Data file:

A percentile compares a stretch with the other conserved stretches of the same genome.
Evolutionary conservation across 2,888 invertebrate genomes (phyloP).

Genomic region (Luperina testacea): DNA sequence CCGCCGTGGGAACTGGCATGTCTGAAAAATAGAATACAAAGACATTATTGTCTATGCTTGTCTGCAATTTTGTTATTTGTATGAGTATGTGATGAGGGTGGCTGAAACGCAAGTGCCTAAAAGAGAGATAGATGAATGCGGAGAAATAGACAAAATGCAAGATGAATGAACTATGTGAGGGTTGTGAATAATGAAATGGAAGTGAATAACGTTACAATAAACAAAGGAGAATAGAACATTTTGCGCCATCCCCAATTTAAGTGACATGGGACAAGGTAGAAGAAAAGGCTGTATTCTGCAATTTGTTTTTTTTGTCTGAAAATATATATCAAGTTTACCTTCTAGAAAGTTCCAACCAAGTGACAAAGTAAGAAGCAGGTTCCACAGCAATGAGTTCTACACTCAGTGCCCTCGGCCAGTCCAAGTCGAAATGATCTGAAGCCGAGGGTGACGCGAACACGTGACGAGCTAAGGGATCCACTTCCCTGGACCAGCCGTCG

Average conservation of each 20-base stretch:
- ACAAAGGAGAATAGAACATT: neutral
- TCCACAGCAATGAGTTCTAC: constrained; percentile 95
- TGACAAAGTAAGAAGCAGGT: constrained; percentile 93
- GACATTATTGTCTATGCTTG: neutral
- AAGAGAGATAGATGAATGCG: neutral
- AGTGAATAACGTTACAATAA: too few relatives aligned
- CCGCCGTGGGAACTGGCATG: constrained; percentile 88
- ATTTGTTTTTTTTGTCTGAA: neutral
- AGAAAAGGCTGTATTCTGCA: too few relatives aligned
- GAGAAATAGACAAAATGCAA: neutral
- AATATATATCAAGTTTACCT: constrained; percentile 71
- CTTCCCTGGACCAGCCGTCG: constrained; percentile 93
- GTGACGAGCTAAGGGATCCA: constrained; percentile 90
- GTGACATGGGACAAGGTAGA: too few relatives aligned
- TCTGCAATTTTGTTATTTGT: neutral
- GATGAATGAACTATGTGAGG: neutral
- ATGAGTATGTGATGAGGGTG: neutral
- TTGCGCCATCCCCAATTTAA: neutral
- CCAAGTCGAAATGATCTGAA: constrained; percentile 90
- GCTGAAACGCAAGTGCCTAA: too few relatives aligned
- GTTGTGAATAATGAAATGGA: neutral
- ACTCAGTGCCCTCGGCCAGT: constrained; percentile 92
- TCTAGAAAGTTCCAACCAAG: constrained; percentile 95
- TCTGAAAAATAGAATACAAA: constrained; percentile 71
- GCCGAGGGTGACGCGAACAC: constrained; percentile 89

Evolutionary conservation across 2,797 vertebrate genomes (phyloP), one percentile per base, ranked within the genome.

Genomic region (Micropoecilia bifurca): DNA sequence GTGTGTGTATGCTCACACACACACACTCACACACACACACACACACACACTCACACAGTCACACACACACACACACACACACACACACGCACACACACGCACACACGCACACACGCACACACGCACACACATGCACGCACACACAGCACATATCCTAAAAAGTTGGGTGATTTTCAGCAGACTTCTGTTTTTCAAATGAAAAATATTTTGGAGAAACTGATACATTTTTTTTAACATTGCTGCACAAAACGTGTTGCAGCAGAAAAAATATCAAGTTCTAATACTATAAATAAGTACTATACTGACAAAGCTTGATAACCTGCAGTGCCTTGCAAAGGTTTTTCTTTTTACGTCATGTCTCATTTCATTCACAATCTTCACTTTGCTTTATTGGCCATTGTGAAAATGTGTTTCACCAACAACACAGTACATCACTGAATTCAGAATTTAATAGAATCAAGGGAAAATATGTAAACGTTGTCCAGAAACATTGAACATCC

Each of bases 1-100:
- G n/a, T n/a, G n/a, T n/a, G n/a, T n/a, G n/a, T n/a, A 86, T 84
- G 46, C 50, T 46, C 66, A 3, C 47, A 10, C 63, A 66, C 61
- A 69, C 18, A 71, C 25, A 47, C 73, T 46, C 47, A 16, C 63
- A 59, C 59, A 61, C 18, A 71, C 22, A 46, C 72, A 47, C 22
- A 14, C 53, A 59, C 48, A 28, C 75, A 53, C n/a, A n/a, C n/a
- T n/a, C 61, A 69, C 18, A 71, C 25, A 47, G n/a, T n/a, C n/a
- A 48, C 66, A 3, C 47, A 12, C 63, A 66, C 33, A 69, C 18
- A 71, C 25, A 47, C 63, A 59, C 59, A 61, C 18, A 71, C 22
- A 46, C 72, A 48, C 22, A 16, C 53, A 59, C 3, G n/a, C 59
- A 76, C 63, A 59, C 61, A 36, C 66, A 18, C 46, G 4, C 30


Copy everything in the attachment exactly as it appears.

A percentile compares a stretch with the other conserved stretches of the same genome.
Evolutionary conservation across 2,888 invertebrate genomes (phyloP).

Genomic region (Luperina testacea): DNA sequence CCGCCGTGGGAACTGGCATGTCTGAAAAATAGAATACAAAGACATTATTGTCTATGCTTGTCTGCAATTTTGTTATTTGTATGAGTATGTGATGAGGGTGGCTGAAACGCAAGTGCCTAAAAGAGAGATAGATGAATGCGGAGAAATAGACAAAATGCAAGATGAATGAACTATGTGAGGGTTGTGAATAATGAAATGGAAGTGAATAACGTTACAATAAACAAAGGAGAATAGAACATTTTGCGCCATCCCCAATTTAAGTGACATGGGACAAGGTAGAAGAAAAGGCTGTATTCTGCAATTTGTTTTTTTTGTCTGAAAATATATATCAAGTTTACCTTCTAGAAAGTTCCAACCAAGTGACAAAGTAAGAAGCAGGTTCCACAGCAATGAGTTCTACACTCAGTGCCCTCGGCCAGTCCAAGTCGAAATGATCTGAAGCCGAGGGTGACGCGAACACGTGACGAGCTAAGGGATCCACTTCCCTGGACCAGCCGTCG

Average conservation of each 20-base stretch:
- ACAAAGGAGAATAGAACATT: neutral
- TCCACAGCAATGAGTTCTAC: constrained; percentile 95
- TGACAAAGTAAGAAGCAGGT: constrained; percentile 93
- GACATTATTGTCTATGCTTG: neutral
- AAGAGAGATAGATGAATGCG: neutral
- AGTGAATAACGTTACAATAA: too few relatives aligned
- CCGCCGTGGGAACTGGCATG: constrained; percentile 88
- ATTTGTTTTTTTTGTCTGAA: neutral
- AGAAAAGGCTGTATTCTGCA: too few relatives aligned
- GAGAAATAGACAAAATGCAA: neutral
- AATATATATCAAGTTTACCT: constrained; percentile 71
- CTTCCCTGGACCAGCCGTCG: constrained; percentile 93
- GTGACGAGCTAAGGGATCCA: constrained; percentile 90
- GTGACATGGGACAAGGTAGA: too few relatives aligned
- TCTGCAATTTTGTTATTTGT: neutral
- GATGAATGAACTATGTGAGG: neutral
- ATGAGTATGTGATGAGGGTG: neutral
- TTGCGCCATCCCCAATTTAA: neutral
- CCAAGTCGAAATGATCTGAA: constrained; percentile 90
- GCTGAAACGCAAGTGCCTAA: too few relatives aligned
- GTTGTGAATAATGAAATGGA: neutral
- ACTCAGTGCCCTCGGCCAGT: constrained; percentile 92
- TCTAGAAAGTTCCAACCAAG: constrained; percentile 95
- TCTGAAAAATAGAATACAAA: constrained; percentile 71
- GCCGAGGGTGACGCGAACAC: constrained; percentile 89

Evolutionary conservation across 2,797 vertebrate genomes (phyloP), one percentile per base, ranked within the genome.

Genomic region (Micropoecilia bifurca): DNA sequence GTGTGTGTATGCTCACACACACACACTCACACACACACACACACACACACTCACACAGTCACACACACACACACACACACACACACACGCACACACACGCACACACGCACACACGCACACACGCACACACATGCACGCACACACAGCACATATCCTAAAAAGTTGGGTGATTTTCAGCAGACTTCTGTTTTTCAAATGAAAAATATTTTGGAGAAACTGATACATTTTTTTTAACATTGCTGCACAAAACGTGTTGCAGCAGAAAAAATATCAAGTTCTAATACTATAAATAAGTACTATACTGACAAAGCTTGATAACCTGCAGTGCCTTGCAAAGGTTTTTCTTTTTACGTCATGTCTCATTTCATTCACAATCTTCACTTTGCTTTATTGGCCATTGTGAAAATGTGTTTCACCAACAACACAGTACATCACTGAATTCAGAATTTAATAGAATCAAGGGAAAATATGTAAACGTTGTCCAGAAACATTGAACATCC

Each of bases 1-100:
- G n/a, T n/a, G n/a, T n/a, G n/a, T n/a, G n/a, T n/a, A 86, T 84
- G 46, C 50, T 46, C 66, A 3, C 47, A 10, C 63, A 66, C 61
- A 69, C 18, A 71, C 25, A 47, C 73, T 46, C 47, A 16, C 63
- A 59, C 59, A 61, C 18, A 71, C 22, A 46, C 72, A 47, C 22
- A 14, C 53, A 59, C 48, A 28, C 75, A 53, C n/a, A n/a, C n/a
- T n/a, C 61, A 69, C 18, A 71, C 25, A 47, G n/a, T n/a, C n/a
- A 48, C 66, A 3, C 47, A 12, C 63, A 66, C 33, A 69, C 18
- A 71, C 25, A 47, C 63, A 59, C 59, A 61, C 18, A 71, C 22
- A 46, C 72, A 48, C 22, A 16, C 53, A 59, C 3, G n/a, C 59
- A 76, C 63, A 59, C 61, A 36, C 66, A 18, C 46, G 4, C 30